Length of Stay

There is an obsession within healthcare about Length of Stay – usually shortened to LoS.

In general terms, the shorter the LoS the better, although in some situations, if the LoS is too short, that can be a problem too.

For every disease, condition, treatment or ailment that requires a person to spend a period of time in hospital there is an associated LoS. Elective hip operation 48 hours, fractured hip, 7 days, pneumonia three days, stroke seven, and so on.

You name it and there is a corresponding LoS.

There are complicated calculations that sit alongside these numbers – for example, the LoS for a one-legged man who breaks their hip is likely to be longer than an otherwise able-bodied person (for obvious reasons). These sums tend to translate to complex payment system calculated both in the NHS and around the world.

If we keep things simple, imagine two people, both similar ages, with not too many other health conditions, both of whom contract pneumonia.

If person A, let’s call him Marcus is admitted to hospital F, let’s call it Farflung, and stays four days before returning home with whatever additional support might be needed in the community then the LoS if four days. Everyone goes home happy.

If however, person B, let’s call her Gloria is admitted to hospital O, let’s call this one Outskirts, and stays eight days before she is released home, the LoS at eight days, double Marcus’, suggests that either Gloria was more unwell than Marcus or the systems and processes at Outskirts are not as good as at Farflung, which has managed to address delays and obstacles to care potentially encountered at the other hospital.

At Farflung, they may have consultants working seven-days a week, they may have rapid access to diagnostics, their safety profile might be better, there are endless possibilities.

Gloria might fall on her first day in hospital, she might receive the wrong medicines, her x-ray might be misinterpreted. She might be infected with an unusual bacterium that doesn’t respond to the initial antibiotics and requires two courses; the possibilities are endless.

Yet, in the eyes of the system four is good, eight, less so.

Four is even better as that means you can treat Marcus twice for the time you treat Gloria.

In terms of system efficiency, Farflung is 2x as efficient as Outskirts. The treatment cost half as much, or double, depending on who you are looking at.

The systems used by hospitals are however far from adequately sophisticated to analyse at this level of detail.

One might assume that on average, all things being equal, if Farflung and Outskirts are both equivalent in quality, effectiveness and care, the average LoS for 100 people like Marcus and Gloria would balance at four days – with Gloria being an outlier, or, perhaps six days, as Marcus was actually a miraculous super-healer.

Equally, Farflung might be in a prosperous area where there are many affluent patients who present early, don’t smoke, look after themselves, and, have good support networks to facilitate early discharge, whereas Outskirts is less so, with folk less aware of health issues, smoking more, presenting later, and so on.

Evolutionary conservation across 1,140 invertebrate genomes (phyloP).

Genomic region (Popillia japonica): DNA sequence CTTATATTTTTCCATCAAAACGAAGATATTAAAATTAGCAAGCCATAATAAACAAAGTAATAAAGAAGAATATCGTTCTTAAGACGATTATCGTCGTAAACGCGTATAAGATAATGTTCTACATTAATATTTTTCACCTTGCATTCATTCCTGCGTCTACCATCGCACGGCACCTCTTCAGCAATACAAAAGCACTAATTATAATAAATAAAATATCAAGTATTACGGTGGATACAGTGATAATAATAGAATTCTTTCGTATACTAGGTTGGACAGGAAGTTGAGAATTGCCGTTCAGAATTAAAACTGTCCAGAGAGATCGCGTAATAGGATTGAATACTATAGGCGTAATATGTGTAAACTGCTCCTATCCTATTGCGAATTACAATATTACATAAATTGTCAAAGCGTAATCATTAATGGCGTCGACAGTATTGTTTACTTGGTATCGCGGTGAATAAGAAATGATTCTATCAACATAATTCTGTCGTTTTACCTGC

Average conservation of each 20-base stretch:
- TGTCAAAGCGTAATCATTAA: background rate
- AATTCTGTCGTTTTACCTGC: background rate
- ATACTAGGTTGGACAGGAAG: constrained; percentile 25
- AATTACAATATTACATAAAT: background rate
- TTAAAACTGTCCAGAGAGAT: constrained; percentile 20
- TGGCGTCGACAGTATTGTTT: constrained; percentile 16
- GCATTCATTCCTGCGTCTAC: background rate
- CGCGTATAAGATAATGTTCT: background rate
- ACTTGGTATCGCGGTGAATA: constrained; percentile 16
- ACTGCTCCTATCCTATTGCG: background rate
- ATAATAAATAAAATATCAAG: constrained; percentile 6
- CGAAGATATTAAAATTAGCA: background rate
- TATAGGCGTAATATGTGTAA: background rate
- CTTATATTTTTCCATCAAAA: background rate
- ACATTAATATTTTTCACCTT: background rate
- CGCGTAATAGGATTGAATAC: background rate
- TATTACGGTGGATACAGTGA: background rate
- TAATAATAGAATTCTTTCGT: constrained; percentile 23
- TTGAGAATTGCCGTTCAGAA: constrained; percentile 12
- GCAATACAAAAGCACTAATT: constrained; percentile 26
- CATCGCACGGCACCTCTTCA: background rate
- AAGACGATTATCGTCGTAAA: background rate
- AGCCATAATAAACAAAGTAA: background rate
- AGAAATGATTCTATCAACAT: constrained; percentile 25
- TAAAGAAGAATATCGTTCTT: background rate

You could probably write an entire Tale of Two Hospitals about Farflung and Outskirts, demonstrating the similarities and differences of the two.

When it comes down to it however, these subtleties I have described are often lost in the system and regardless whether one is better than another, more efficient or effective, the staff more dedicated and caring, whether a week after going home Marcus is back again because he had the same infection as Gloria but did not receive the same appropriate mixture of medicines, we don’t know (this, we call, readmission – again, something for another day.)

Humans tend to be as unsophisticated in their analyses of systems as the systems themselves are complex.

We see a number, fixate on that, generalise and imagine, ‘Four good, eight bad,’ or, the inverse, again, it depends on your point of view, or, it could be that when Marcus returns to hospital, in a worse state than he originally presented, he stays for two weeks; yet, the Four sticks; the 14 of the second admission become lost in the arithmetic of the accountant’s ledger.

And what is my point?

Is there a point?

My point is essentially, that the sledgehammer used within the NHS to measure good vs bad, with LoS sitting at the head of the tree is inadequate. It is blunt, amenable to manipulation and confabulation. It can be embedded within a myriad of other factors which are either unavailable or unknowable.

LoS, LoS, discharge, discharge…

Like a crazy mantra that takes you to the same place as Nam Myoho Renge Kyo – in other words, in circles.

The repetition creates tension that does no one any good.

My message – consider LoS to be important although no more or less than the other measures, the other means by which we determine effectiveness. Just because something can be translated into a number ‘21’ doesn’t mean good or bad; it is quantity and quality; one without the other is a weakened structure that does no one any good.

When in doubt, go to the people, listen, hear, feel.

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